A moth’s compound eyes have textured patterns made up of tiny posts, with each one smaller than the wavelength of light. When light hits the moth’s eye, much of it is absorbed and passes into its cornea without disruption. The moth’s eye evolved in this way so that it could see better at night, and so that its eyes wouldn’t glimmer and attract predators.

Chuck Black of the Center for Functional Nanomaterials displays a nanotextured square of silicon on top of an ordinary silicon wafer. The nanotextured surface is completely antireflective and could boost the production of solar energy from silicon solar cells.

Chuck Black of the Center for Functional Nanomaterials displays a nanotextured square of silicon on top of an ordinary silicon wafer. The nanotextured surface is completely antireflective and could boost the production of solar energy from silicon solar cells.

While mimicking moth eyes to create anti-reflective surfaces is quite common (glare-free TV screens, other solar cell research) the scientists at Brookhaven used a polymer material called a “block copolymer,” which can self-organize into tiny patterns, to create a template for texturizing the surface of a silicon solar cell (solar cells make up a solar panel). Companies use self-assembling block copolymers to make things that need a textured surface, like the soles of shoes and adhesives.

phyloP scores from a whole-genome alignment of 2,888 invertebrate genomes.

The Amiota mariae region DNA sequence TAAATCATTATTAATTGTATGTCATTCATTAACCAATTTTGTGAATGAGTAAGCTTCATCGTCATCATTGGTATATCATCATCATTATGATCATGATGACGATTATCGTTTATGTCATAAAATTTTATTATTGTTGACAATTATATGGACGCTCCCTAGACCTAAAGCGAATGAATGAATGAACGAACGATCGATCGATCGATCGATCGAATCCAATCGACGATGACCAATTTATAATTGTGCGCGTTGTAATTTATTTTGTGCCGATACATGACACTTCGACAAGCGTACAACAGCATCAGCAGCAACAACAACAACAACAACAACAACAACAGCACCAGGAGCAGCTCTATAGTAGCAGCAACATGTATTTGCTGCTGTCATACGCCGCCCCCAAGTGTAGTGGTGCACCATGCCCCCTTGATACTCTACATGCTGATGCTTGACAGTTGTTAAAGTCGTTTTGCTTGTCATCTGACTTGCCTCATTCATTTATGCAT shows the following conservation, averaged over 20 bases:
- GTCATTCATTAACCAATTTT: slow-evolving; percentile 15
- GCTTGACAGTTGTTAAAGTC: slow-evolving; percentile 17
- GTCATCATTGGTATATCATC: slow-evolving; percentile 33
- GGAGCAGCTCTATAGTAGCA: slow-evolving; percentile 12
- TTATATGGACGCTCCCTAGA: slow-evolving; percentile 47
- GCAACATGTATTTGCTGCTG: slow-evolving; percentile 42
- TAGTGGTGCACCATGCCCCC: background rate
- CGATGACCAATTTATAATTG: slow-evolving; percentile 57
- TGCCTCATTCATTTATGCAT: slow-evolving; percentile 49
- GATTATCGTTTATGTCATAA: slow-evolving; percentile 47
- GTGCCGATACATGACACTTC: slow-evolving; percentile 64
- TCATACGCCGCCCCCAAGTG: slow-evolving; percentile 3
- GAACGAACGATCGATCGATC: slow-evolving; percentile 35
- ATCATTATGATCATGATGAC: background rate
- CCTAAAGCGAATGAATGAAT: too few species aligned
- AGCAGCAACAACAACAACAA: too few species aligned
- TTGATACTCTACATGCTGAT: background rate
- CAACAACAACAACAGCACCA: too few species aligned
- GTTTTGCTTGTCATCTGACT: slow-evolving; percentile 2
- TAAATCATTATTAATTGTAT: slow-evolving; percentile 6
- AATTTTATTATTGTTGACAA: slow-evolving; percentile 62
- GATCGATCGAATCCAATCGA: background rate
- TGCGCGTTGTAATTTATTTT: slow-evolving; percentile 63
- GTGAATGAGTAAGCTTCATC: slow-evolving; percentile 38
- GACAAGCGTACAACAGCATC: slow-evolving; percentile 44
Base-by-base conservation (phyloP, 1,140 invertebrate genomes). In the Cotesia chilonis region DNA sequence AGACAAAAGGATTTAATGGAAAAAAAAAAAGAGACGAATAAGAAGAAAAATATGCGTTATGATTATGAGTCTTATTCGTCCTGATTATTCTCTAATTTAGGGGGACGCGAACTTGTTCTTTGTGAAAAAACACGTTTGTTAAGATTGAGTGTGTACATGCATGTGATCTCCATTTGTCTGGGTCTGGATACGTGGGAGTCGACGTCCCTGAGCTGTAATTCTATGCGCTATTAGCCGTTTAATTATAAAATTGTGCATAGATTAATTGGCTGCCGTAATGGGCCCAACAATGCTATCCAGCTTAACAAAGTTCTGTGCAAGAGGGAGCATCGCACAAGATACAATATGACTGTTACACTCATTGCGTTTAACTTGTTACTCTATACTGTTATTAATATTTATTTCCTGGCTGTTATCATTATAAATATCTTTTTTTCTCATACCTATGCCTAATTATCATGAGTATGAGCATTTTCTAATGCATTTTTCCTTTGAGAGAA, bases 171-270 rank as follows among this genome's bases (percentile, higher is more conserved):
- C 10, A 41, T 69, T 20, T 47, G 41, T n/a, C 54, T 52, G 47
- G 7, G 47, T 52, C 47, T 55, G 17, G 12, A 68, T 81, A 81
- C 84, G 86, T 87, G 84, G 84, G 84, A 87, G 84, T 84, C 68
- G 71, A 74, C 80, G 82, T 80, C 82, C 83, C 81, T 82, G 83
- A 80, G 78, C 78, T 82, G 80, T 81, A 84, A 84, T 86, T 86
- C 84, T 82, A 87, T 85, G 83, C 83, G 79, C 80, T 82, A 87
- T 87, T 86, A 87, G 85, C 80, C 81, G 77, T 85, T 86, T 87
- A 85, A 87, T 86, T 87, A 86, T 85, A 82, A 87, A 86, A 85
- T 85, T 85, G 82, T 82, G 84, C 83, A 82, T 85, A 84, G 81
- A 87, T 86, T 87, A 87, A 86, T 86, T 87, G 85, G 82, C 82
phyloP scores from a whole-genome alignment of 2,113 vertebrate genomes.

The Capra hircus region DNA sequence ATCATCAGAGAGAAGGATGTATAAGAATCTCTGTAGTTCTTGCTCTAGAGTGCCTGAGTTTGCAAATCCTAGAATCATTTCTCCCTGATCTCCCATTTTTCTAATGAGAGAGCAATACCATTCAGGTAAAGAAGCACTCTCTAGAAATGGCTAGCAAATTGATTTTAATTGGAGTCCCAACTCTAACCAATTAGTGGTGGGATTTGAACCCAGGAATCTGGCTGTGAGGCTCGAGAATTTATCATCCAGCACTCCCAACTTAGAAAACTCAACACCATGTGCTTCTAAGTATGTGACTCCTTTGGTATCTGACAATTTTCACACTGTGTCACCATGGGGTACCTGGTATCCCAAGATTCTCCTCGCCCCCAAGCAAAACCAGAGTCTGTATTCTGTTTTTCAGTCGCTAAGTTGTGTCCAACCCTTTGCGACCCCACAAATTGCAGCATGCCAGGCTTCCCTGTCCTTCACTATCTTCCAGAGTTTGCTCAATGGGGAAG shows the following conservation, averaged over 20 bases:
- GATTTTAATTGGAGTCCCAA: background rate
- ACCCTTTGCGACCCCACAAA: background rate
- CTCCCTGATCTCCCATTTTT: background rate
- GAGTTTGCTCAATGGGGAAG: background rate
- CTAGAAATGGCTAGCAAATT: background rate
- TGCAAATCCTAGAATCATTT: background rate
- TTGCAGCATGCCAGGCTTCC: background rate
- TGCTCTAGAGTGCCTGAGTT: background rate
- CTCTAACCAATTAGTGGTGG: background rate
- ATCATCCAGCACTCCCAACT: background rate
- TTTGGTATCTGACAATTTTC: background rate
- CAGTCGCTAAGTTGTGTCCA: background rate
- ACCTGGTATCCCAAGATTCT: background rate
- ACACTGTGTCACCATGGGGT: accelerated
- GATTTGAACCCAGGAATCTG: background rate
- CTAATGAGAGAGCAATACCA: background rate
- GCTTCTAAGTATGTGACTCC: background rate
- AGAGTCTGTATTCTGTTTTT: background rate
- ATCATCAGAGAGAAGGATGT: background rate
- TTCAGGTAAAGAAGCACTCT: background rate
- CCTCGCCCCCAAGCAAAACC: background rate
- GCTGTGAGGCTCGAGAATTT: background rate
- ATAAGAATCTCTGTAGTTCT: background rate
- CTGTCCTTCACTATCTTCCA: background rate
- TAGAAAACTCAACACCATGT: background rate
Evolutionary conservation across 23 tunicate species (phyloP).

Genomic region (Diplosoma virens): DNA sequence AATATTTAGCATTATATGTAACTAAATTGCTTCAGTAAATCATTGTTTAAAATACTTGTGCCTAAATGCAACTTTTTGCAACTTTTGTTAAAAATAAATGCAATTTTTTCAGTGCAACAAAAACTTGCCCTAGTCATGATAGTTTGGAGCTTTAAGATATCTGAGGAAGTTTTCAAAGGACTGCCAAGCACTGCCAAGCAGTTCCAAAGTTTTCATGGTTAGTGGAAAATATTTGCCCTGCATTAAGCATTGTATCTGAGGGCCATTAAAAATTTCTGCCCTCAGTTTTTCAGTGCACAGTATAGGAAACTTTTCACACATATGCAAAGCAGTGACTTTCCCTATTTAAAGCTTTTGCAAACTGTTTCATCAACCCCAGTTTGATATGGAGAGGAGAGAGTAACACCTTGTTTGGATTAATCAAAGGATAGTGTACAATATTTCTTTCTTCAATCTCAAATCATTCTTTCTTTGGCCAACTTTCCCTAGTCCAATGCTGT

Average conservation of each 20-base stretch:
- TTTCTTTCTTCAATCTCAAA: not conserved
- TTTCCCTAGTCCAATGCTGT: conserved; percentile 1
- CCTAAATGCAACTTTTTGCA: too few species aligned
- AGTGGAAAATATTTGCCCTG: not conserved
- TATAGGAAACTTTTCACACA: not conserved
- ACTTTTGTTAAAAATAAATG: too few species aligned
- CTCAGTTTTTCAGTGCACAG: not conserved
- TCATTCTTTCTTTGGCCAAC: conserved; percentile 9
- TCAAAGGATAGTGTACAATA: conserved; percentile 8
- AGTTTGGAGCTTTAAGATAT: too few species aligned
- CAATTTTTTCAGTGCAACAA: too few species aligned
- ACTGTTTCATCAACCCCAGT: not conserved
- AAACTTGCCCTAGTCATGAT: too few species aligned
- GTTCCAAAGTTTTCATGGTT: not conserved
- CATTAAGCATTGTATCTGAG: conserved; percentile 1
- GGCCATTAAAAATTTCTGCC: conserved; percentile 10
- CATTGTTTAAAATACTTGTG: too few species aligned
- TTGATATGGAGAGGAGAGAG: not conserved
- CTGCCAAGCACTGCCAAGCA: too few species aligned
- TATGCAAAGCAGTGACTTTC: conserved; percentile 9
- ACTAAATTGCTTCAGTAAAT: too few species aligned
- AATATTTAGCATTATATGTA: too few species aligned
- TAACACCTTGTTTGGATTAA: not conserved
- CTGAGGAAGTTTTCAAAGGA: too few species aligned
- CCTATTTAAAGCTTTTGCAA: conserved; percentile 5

A closeup shows how the nanotextured square of silicon completely blocks reflection compared with the surrounding silicon wafer.

A closeup shows how the nanotextured square of silicon completely blocks reflection compared with the surrounding silicon wafer.

The scientists then used the block copolymer texture as a template for creating the tiny post patterns in the silicon solar cell using a plasma of reactive gases. The chip industry commonly uses this method to manufacture electronic circuits.

Details of the nanotextured antireflective surface as revealed by a scanning electron microscope at the Center for Functional Nanomaterials. The tiny posts, each smaller than the wavelengths of light, are reminiscent of the structure of moths' eyes, an example of an antireflective surface found in nature.

Details of the nanotextured antireflective surface as revealed by a scanning electron microscope at the Center for Functional Nanomaterials. The tiny posts, each smaller than the wavelengths of light, are reminiscent of the structure of moths’ eyes, an example of an antireflective surface found in nature.

The scientists discovered that simply texturizing silicon solar cells in this way could cut down on the reflection of the cell and make it more efficient than the anti-reflective coatings commonly used today by solar cell makers. The scientists say their method outperforms a single layer of anti-reflective coatings by 20 percent. They’re still looking into how this could be a cost advantage as well.